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Going on private property

David Ardia, media law professor at the University of North Carolina-Chapel Hill: “There is a misconception that the First Amendment gives journalists the right to engage in news-gathering activities on private property when it’s open to the public. There is no such right.”

 

Paying the consequences

Frank LoMonte, executive director of the Brechner Center for Freedom of Information at the University of Florida: “The one phrase that I would be willing to abandon my First Amendment absolutism to see banned, under penalty of horsewhipping, from the journalistic lexicon is the phrase, ‘Free speech isn’t free.’ I hear and see that phrase all the time, and it’s like nails across my constitutional chalkboard.

“People are under the impression that the First Amendment isn’t triggered as long as the speaker is allowed to get the words all the way out of his mouth, even if the very next thing that happens is that he’s arrested, because, well, ‘free speech isn’t free’ and you must be prepared to pay the consequences. Well, yes and no. Free speech isn’t free from marketplace consequences, and your girlfriend is free to dump you, and your neighbors are free to shun you, but if a government agency imposes consequences, that’s functionally no different from restraining the speech in the first place.”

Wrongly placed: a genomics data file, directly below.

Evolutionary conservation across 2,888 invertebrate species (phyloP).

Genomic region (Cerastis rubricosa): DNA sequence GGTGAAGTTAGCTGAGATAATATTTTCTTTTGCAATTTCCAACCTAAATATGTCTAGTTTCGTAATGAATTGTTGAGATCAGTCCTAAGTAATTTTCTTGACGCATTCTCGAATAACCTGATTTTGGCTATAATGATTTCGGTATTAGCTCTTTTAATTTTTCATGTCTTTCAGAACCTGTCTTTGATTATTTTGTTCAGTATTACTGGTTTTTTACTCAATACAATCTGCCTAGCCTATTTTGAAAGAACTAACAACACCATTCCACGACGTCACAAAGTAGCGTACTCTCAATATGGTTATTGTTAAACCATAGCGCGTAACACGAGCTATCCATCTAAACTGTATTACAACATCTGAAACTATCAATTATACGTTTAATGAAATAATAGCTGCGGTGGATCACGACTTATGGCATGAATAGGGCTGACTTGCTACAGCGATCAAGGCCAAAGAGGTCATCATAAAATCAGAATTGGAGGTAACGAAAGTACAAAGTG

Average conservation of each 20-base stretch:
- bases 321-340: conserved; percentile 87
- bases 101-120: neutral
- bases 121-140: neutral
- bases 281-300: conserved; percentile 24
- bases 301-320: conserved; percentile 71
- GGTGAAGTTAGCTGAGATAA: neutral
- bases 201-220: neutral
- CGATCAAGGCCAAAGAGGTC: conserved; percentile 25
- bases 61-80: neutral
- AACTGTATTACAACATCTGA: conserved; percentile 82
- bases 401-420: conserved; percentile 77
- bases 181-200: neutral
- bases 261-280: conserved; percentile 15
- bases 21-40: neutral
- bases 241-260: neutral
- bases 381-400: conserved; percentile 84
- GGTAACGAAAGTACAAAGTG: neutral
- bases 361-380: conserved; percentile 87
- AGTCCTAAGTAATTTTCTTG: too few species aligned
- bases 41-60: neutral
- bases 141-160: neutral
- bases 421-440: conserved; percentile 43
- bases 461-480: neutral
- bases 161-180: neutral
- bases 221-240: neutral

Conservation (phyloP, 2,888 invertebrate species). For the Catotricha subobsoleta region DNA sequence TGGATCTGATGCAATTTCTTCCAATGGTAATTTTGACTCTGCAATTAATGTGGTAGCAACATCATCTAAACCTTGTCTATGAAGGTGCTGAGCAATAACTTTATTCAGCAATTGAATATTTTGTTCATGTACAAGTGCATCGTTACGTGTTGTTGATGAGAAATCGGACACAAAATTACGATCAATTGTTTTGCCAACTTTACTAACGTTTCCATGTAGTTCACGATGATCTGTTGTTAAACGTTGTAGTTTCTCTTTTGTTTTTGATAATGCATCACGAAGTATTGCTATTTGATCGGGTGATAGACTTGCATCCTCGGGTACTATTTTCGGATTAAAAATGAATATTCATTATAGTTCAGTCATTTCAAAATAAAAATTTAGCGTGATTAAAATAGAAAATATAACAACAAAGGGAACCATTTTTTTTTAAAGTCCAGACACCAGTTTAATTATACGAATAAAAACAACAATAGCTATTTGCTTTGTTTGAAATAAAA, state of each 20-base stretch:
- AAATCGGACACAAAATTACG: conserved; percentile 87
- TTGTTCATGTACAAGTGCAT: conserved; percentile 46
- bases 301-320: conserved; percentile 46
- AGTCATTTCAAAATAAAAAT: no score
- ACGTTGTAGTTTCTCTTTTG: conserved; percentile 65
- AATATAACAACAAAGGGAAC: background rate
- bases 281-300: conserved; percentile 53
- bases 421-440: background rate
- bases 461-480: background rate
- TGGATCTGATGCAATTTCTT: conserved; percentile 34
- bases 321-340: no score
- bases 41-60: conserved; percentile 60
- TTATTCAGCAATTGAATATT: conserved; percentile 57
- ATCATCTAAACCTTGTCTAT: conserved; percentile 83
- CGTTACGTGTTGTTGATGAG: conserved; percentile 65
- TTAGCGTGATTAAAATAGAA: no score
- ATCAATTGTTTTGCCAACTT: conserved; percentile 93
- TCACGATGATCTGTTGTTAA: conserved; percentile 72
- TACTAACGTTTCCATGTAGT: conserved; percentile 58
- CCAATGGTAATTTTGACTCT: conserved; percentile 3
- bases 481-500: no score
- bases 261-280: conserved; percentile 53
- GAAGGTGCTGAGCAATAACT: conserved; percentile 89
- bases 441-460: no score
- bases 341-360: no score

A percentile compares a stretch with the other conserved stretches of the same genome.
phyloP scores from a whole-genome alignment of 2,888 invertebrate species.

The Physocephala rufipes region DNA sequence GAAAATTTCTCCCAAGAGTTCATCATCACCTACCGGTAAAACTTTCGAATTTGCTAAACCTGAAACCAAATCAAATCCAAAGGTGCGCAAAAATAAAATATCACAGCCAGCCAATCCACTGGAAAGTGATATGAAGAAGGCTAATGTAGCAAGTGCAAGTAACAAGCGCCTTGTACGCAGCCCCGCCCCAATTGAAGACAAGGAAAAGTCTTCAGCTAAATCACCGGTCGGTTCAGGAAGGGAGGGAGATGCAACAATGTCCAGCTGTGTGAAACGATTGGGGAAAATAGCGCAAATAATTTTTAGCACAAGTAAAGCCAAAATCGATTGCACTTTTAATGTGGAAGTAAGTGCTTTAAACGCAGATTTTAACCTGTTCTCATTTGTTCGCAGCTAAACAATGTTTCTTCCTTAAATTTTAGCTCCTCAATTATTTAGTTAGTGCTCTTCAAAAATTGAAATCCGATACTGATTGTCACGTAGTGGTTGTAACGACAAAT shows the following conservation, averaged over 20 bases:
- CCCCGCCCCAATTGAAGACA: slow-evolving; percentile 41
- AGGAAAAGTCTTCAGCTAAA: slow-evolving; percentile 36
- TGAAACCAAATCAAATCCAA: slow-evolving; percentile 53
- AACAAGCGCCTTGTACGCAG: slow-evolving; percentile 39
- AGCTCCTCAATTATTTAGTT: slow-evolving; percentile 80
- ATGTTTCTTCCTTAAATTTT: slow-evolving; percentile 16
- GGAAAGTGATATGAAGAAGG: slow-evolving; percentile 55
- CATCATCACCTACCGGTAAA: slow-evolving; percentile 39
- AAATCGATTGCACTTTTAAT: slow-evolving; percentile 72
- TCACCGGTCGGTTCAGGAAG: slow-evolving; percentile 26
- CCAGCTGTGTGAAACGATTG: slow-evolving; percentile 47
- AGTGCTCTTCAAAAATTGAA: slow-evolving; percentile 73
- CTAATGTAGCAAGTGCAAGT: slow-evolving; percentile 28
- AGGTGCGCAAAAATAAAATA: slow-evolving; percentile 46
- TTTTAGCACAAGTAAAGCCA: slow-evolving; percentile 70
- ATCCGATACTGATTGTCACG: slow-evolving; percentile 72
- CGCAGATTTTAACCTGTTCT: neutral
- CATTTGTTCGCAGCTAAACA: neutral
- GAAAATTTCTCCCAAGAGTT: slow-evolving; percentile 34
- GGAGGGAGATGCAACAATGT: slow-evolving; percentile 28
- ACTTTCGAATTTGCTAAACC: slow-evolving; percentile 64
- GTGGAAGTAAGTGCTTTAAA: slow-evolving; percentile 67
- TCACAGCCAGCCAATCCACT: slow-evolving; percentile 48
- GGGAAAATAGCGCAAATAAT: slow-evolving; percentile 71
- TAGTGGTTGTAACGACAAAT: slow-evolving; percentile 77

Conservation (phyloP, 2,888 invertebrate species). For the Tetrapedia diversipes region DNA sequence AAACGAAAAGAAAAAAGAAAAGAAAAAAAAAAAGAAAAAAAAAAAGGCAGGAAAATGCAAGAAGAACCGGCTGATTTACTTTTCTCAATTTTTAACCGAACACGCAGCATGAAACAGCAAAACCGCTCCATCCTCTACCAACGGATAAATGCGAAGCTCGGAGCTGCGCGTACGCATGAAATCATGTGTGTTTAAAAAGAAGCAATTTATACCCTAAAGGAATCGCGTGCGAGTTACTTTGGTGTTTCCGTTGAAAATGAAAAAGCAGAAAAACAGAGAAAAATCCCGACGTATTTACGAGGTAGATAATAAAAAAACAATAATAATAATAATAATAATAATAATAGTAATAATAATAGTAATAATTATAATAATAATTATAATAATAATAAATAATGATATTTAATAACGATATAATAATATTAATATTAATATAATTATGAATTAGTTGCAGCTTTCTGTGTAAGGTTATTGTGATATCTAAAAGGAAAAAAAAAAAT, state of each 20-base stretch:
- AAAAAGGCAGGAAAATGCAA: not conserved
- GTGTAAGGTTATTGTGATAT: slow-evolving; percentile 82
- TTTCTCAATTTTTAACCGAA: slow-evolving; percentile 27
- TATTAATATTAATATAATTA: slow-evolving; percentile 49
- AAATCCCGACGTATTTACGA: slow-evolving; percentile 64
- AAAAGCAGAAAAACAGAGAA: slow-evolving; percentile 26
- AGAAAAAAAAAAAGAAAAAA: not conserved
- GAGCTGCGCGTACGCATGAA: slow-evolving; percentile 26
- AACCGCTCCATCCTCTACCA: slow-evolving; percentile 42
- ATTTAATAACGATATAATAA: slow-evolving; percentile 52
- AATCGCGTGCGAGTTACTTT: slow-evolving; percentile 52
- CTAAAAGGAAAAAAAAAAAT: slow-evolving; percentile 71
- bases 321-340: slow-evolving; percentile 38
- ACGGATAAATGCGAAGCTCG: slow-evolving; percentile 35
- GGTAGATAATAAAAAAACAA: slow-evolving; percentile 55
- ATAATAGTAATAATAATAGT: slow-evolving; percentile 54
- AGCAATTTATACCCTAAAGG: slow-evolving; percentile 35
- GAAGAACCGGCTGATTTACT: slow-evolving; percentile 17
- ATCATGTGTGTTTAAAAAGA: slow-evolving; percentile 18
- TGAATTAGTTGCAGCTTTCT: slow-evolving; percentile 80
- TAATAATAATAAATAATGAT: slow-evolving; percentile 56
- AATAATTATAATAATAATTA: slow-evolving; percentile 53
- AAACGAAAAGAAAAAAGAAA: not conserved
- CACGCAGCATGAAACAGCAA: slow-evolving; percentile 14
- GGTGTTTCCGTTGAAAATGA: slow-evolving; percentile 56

‘Thanks to New York Times v. Sullivan, I don’t have to call a public figure for comment before writing a story trashing her, because she’s a public figure and could never prove actual malice.’ This is how a little learning is a dangerous thing.

 

Taking care in stories about public officials/figures

Jean-Paul Jassy, media lawyer at Jassy Vick Carolan:It’s hard for a public official to win a defamation case, but it’s not impossible.”

Jane Kirtley, media law professor at the University of Minnesota: “This may not be common, but it’s an example from my days as executive director of the Reporters Committee for Freedom of the Press: ‘Thanks to New York Times v. Sullivan, I don’t have to call a public figure for comment before writing a story trashing her, because she’s a public figure and could never prove actual malice.’ This is how a little learning is a dangerous thing, illustrating how a reporter who probably took media law in college misinterpreted the Sullivan standard as an excuse for sloppy reporting, rather than a defense if you have the misfortune to be sued.”

 

Liability for republishing

This one, about the “republication rule,” is mine: With few exceptions, in libel law republishing a statement carries the same legal consequence as publishing it. That a source made the statement, and a journalist is just quoting it, would not be an effective defense for the journalist.

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Jonathan Peters is CJR’s press freedom correspondent. He is a media law professor at the University of Georgia, with posts in the Grady College of Journalism and Mass Communication and the School of Law. Peters has blogged on free expression for the Harvard Law & Policy Review, and he has written for Esquire, The Atlantic, Sports Illustrated, Slate, The Nation, Wired, and PBS. Follow him on Twitter @jonathanwpeters.